I didn’t expect to find myself here. The noise of the truck’s air conditioning has just gone out, and so I can hear behind me, fading away the engine of a 55 bus and the retro beats of a car, with the window down. I imagine it’s a car without air conditioning. I imagine therefore that it’s a car that belongs to a young man. I imagine that there is another young man sitting next to him. They both have their arms resting on the open windows, their heads are nodding to the beats and their eyes are following all the men and women crossing the road, or walking down the street. They don’t think about anything much when they look at all the men and women walking down the street. It’s too hot and when the lights change, the driver puts his foot down and the force of the car moving forward in the humid air causes that much needed breeze.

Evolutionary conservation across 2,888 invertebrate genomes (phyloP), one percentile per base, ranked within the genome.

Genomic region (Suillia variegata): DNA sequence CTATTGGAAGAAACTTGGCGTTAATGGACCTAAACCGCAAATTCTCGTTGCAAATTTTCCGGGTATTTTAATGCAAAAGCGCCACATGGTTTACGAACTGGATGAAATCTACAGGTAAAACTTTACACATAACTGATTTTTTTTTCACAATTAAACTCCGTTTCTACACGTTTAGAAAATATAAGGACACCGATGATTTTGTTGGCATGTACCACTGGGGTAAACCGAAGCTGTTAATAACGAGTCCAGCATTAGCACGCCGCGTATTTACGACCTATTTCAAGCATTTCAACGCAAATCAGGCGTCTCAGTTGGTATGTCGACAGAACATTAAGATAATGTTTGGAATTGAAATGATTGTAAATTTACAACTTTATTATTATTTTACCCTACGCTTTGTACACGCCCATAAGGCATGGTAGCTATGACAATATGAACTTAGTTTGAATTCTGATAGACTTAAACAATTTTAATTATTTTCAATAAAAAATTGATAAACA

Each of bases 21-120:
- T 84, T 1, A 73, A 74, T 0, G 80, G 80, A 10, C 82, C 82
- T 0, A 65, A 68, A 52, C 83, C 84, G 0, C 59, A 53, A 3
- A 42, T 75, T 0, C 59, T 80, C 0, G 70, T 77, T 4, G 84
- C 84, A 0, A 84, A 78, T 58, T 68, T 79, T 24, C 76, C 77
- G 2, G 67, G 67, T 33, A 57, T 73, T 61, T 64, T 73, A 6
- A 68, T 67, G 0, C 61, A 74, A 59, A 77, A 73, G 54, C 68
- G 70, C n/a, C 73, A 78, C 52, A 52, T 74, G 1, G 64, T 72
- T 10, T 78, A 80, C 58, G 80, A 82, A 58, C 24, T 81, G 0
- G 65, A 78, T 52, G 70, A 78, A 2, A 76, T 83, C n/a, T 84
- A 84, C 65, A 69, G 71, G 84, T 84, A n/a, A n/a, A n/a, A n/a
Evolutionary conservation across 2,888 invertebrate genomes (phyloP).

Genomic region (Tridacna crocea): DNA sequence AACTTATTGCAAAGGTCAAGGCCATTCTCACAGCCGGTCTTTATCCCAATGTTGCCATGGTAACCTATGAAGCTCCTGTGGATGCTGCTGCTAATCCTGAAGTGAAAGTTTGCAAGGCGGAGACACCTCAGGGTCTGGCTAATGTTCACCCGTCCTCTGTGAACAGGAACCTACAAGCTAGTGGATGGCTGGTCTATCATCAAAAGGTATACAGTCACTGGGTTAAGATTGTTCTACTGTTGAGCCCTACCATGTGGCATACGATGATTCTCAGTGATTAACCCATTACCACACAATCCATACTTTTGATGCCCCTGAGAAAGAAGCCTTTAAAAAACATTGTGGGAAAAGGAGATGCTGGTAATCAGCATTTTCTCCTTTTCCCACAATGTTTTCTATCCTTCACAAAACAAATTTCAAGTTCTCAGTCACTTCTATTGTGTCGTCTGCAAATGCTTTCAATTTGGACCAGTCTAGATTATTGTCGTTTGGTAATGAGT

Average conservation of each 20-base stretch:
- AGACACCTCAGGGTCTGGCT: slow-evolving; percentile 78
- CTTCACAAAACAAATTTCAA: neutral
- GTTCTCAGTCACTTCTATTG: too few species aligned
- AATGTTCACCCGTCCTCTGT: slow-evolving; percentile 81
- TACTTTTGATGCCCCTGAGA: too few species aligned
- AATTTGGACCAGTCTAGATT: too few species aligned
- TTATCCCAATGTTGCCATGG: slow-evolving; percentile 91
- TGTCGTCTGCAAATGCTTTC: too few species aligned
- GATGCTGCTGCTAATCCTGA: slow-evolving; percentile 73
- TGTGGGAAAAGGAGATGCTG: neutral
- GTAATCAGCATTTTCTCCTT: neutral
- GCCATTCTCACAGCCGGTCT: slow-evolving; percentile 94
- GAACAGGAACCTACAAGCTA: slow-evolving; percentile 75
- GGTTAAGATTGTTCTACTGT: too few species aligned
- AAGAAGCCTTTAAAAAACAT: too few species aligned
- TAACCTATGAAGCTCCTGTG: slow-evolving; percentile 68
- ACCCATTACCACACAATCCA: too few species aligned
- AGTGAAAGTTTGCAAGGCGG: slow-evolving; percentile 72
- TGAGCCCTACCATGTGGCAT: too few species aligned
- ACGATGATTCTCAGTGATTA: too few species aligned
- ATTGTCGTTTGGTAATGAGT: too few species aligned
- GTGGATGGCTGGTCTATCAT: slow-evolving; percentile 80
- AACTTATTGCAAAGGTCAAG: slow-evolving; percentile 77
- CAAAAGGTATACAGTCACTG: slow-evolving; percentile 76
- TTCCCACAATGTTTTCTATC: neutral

The bin on the corner of St Catherine and St Laurent says “Quand je suis vide, je suis triste.” I know what it means. On this block, on this side of the road there are two contact dancing shops. Between them there is an army surplus shop. Knives and night vision, FBI t-shirt and khaki clothes. Then there is a Chinese costume shop, store, magazin. It also has army surplus in the window, next door to furry knickers and first generation, Native American Indian feathers.